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United States District Court for the Eastern District of California rejected defendant’s argument that Stolt-Nielson preempted Gentry, and the court held that a class-wide arbitration agreement was unenforceable as against an unpaid wage and overtime plaintiff.  Mathias v. Rent-A-Center, Inc., Civ. No. S-10-1476 LKK/KJM, 2010 WL 3715059 (E.D. Cal. Sept. 15, 2010) (slip op.).

Background

Ryan Mathias (“Mathias” or “plaintiff”) was employed by Rent-A-Center, Inc. (“RAC” or “defendant”) as an Assistant Manager, a position that was classified as a non-exempt or hourly position. Id. *1. As a condition of employment, plaintiff executed an arbitration agreement (“Agreement”), which Agreement contained a class action waiver and excluded arbitration private attorney general actions.  Id. Plaintiff filed a class action alleging eight claims arising from his employment with defendant, including claims for unpaid wages and overtime, unpaid rest and meal period premiums, and penalties arising from non-compliant wage statements under the California Labor Code and California Business and Professions Code. Id. Continue reading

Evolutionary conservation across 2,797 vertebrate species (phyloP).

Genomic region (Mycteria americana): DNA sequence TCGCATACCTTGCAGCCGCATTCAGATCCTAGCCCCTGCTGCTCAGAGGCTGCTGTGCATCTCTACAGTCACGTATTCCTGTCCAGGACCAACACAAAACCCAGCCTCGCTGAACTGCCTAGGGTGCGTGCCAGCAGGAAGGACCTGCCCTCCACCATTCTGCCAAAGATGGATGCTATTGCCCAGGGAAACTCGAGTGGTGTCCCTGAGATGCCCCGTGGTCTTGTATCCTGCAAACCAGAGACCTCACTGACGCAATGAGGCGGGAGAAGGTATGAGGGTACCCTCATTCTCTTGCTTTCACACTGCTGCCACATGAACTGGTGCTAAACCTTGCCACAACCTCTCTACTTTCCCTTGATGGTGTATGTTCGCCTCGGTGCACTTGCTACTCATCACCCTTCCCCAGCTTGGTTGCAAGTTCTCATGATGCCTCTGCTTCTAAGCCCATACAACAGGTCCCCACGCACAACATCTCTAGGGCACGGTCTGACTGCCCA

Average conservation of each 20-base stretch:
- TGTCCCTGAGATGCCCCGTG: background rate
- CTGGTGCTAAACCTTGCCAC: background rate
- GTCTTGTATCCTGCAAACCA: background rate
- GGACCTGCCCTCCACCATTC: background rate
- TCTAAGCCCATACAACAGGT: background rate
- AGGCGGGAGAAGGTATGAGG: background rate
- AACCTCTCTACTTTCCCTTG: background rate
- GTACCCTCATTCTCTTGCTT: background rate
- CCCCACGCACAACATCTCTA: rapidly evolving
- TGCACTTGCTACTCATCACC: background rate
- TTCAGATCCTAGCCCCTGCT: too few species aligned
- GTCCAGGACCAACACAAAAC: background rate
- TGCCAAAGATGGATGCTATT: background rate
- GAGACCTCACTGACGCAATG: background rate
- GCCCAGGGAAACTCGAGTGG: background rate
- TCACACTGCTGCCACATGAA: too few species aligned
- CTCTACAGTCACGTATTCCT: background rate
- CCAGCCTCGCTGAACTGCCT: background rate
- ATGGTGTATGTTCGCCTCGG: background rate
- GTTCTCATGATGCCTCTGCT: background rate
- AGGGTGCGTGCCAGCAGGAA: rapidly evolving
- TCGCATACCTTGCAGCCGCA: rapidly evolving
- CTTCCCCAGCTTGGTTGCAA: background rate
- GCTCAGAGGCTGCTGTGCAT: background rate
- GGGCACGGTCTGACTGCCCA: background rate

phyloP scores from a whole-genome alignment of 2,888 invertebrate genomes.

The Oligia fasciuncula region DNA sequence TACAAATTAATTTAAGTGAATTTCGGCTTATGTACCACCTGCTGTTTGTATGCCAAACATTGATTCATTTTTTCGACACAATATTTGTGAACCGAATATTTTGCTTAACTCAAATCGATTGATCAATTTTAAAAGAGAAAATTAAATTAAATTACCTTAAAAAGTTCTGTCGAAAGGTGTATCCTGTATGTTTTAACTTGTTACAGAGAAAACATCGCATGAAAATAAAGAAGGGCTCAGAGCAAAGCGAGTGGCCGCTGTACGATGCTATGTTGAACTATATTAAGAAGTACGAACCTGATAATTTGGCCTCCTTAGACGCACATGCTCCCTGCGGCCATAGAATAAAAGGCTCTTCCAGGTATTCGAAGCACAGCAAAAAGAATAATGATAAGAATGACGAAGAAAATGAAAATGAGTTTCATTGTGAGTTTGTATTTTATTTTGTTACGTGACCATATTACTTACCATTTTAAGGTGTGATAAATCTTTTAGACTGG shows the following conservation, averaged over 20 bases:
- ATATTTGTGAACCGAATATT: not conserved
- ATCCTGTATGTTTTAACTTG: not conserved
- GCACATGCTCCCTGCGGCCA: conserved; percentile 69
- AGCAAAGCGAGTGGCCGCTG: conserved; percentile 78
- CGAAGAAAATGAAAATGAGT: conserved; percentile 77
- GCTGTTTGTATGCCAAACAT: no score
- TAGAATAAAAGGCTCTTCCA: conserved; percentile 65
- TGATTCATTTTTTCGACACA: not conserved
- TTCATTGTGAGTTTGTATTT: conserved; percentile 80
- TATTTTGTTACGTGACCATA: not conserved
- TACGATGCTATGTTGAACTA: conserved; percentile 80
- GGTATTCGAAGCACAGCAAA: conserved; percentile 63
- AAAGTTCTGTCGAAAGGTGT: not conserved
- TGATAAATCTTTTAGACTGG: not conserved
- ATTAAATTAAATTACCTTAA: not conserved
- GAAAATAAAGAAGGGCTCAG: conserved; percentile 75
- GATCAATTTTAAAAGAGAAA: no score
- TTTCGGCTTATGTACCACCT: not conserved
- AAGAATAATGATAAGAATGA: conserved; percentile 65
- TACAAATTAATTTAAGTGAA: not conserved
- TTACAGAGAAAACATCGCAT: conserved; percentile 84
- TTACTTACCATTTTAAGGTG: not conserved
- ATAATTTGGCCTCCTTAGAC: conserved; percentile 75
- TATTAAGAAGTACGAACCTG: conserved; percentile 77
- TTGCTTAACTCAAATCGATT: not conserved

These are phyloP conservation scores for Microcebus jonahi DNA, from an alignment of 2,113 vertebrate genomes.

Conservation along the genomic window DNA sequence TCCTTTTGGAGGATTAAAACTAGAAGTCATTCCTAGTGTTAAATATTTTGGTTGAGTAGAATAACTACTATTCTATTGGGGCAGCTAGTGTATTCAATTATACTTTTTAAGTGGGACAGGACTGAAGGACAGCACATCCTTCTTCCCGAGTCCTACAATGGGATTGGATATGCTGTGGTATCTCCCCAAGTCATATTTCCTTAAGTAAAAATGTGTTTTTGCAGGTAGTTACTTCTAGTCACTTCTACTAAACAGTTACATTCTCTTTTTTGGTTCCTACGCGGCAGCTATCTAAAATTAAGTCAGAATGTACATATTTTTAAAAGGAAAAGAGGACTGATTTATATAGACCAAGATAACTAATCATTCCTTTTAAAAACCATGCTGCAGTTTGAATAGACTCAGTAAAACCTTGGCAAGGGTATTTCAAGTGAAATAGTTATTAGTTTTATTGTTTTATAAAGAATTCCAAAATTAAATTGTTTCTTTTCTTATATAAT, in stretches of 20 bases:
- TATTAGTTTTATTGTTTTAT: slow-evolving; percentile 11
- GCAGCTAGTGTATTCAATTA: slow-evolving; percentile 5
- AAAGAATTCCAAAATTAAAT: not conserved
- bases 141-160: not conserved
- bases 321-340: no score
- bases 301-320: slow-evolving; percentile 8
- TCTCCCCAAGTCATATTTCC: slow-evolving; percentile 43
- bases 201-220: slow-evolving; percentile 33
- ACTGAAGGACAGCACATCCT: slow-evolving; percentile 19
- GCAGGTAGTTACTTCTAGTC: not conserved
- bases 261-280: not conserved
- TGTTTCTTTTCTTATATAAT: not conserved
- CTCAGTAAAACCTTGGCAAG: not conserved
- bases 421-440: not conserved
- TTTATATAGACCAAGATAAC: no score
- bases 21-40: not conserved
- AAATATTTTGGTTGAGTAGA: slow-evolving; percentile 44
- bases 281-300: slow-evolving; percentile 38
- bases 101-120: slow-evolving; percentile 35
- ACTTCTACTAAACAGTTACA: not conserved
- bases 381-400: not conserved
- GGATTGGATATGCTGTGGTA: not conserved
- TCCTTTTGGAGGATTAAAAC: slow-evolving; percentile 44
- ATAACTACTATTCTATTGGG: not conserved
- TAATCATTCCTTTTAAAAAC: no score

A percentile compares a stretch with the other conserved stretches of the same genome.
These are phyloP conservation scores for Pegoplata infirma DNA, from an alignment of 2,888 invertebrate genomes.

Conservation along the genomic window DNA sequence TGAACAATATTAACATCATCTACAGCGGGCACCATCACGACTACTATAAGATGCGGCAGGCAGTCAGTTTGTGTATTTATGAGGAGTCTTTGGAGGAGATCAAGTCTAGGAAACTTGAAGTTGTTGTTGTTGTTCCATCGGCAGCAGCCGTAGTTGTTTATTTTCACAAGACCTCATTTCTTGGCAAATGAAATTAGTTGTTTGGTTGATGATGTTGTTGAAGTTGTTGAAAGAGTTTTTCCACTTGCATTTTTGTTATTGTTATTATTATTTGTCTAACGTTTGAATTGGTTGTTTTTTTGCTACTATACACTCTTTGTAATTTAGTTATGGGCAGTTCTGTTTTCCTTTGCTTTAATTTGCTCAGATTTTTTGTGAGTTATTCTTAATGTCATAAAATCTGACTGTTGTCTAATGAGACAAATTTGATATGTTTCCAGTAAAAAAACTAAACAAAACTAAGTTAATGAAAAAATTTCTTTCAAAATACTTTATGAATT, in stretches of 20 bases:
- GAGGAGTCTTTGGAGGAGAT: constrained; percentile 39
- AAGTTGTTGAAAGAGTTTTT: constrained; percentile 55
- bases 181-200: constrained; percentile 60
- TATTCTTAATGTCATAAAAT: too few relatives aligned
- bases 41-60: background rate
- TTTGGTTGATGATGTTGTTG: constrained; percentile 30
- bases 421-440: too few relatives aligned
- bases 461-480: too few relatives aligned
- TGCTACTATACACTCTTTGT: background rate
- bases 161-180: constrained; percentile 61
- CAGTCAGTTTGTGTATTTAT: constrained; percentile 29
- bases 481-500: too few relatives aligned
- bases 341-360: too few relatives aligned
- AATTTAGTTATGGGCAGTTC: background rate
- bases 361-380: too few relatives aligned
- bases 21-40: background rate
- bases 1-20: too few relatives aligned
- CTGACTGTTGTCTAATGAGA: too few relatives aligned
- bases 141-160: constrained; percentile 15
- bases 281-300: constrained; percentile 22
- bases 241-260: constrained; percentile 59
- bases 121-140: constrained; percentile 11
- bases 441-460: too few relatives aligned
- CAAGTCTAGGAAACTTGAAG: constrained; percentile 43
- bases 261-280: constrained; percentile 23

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Second District Holds that Federal Choice of Law Provision in Arbitration Agreement Requires Application of Vacatur Provisions of FAA

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In a 3-0 opinion, the Second District held that while California state courts do not apply the FAA vactur provisions, because of the choice of law provision in the arbitration agreement, the trial judge was required to utilize the vacatur provisions of the FAA in passing on the amended petition to vacate the partial arbitration awards.